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Kyler Murray's 20 on Wonderlic means what?


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Daniel Jones the 1st round pick of the Giants at #6 scores a 37, Grier a 30, Lock a 26, Haskins a 25, and #1 pick Kyler Murray a 20 which most consider very low for the complexities of the NFL's QB position. With the unquestionable intellectual challenges of instantaneous recognition, reaction, and moving to alternative solutions does the Kyler Murray future potentially find obstacles that his physical skills are not able to overcome?

 

On the other hand, the Wonderlic (a longtime tool of the NFL consisting of 50 multiple choice questions to be answered in 12 minutes theoretically measures intelligence/capacity to respond in a tight time frame) continues to be used and is valued highly by many NFL teams. Does anyone know of data to support the credibility of this tool? We all know of people that are high achievers that have only average(?)/normal (?) intelligence; however, their success might normally be in fields not considered scientific, medical, analytical, etc. I question whether the NFL QB position might similarly fall into that category? Anybody have a clue what Tom Brady, Drew Brees, John Elway, Peyton Manning and other greats wonderlic scores might have been?

Edited by bugatti
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There have been some studies on the Wonderlic's effectiveness, but they seem to be behind paywalls... like everything else in academic journals.

 

I don't put much stock into it. Just in a quick Wikipedia search, Jim Kelly, Donovan McNabb, and Jeff George were all 15 or below. That's well below the average for quarterbacks in the league.

 

The wikipedia article even suggested that for certain positions, there's actually a negative correlation; the better you do on the test, the worse your career seems likely to be.

 

FWIW (and this is in no way surprising having spent enough time with how they are expected to see the game and be successful), offensive linemen have the highest average Wonderlic in the league.

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Not sure there is any correlation nor would it prohibit me from drafting a QB if I felt his talents and skill level met what my organization needed. I would be lying though if I said it would not give me a slight pause if a score came back incredibly low (20 is pretty low). Ultimately it comes down to how well a QB can play and how quickly they process information under intense physical pressure; that is not measured by a Wonderlic score. I would be more concerned with the reports that Murray is somewhat aloof and has shown a lack of care for the film room.

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Not sure there is any correlation nor would it prohibit me from drafting a QB if I felt his talents and skill level met what my organization needed. I would be lying though if I said it would not give me a slight pause if a score came back incredibly low (20 is pretty low). Ultimately it comes down to how well a QB can play and how quickly they process information under intense physical pressure; that is not measured by a Wonderlic score. I would be more concerned with the reports that Murray is somewhat aloof and has shown a lack of care for the film room.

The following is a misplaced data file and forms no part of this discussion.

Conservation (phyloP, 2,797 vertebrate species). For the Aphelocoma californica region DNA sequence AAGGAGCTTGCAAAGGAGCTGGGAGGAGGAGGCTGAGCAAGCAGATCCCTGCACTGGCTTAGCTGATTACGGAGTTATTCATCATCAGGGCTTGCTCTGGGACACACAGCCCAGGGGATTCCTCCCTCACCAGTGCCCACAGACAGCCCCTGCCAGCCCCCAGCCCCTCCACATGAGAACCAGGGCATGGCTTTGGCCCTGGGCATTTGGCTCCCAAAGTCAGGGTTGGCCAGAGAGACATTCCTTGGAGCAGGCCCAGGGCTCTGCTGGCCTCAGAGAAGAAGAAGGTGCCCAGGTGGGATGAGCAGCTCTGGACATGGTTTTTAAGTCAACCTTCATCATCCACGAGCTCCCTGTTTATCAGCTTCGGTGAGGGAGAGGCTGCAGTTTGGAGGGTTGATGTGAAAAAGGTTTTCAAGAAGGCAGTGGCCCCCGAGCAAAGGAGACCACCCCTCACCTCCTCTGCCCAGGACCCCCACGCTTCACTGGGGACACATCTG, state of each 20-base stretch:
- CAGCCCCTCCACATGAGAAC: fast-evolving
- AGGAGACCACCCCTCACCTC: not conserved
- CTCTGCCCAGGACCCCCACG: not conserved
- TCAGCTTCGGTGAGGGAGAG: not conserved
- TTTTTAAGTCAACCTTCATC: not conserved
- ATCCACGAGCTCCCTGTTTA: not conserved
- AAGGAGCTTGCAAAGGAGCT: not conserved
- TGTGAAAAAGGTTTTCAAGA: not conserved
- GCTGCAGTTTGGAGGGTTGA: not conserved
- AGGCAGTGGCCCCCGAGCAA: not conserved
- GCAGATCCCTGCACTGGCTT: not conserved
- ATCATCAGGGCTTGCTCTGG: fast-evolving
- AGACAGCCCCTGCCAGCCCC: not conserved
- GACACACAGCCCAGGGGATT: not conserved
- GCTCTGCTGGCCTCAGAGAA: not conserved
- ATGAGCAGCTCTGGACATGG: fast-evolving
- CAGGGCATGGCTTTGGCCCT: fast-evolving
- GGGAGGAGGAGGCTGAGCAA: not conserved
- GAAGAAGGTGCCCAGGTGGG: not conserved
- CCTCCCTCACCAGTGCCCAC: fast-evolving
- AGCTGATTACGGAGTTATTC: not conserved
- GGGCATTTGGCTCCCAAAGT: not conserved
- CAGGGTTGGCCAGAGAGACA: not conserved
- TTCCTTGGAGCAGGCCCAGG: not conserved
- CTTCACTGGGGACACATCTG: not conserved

Wonder if Murray just blew off the test knowing he was a lock for Arizona and their new coach? Does possibly coincide with lack of care in the film room (ala Demarcus Russell).

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I don’t know if it was mentioned last year, but Lamar Jackson scored a 13 on the wonderlic. It’s no secret I have never been sold on Lamar’s potential as a long term NFL QB, but even I would never point to some meaningless test to bolster my viewpoint one way or the other. So Kyler Murray’s wonderlic score is meaningless to me as well.

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Here is wiki's summary of the Wonderlic test.

 

Wonderlic test - Wikipedia

 

If you look to the bottom of the article, it lists the average score by NFL position. I thought that was pretty interesting. If you want to guess before I share that info, click on the link before scrolling down.

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Jeopardy music playing ... James already has the answers.

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Three of the top 4 scoring positions are offensive line. OT is 1st, C is 2nd, then QB 3d and OG is 4th. The 3 lowest scoring positions are WR, FB and HB.

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I guess he did get into Harvard after all.

 

Fun fact: Bengals punter Pat McInally is the only NFL prospect known to have recorded a perfect score. Did it in 1975.

 

He also went to Harvard.

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My son’s first job after graduate school was teaching at Harvard. He still teaches an online summer school class for them. Maybe he should have learned how to punt at a young age.

 

At at any rate, I’ve always heard that the apple doesn’t fall far from the tree.

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My son’s first job after graduate school was teaching at Harvard. He still teaches an online summer school class for them. Maybe he should have learned how to punt at a young age.

 

At at any rate, I’ve always heard that the apple doesn’t fall far from the tree.

 

My compliments to your wife.

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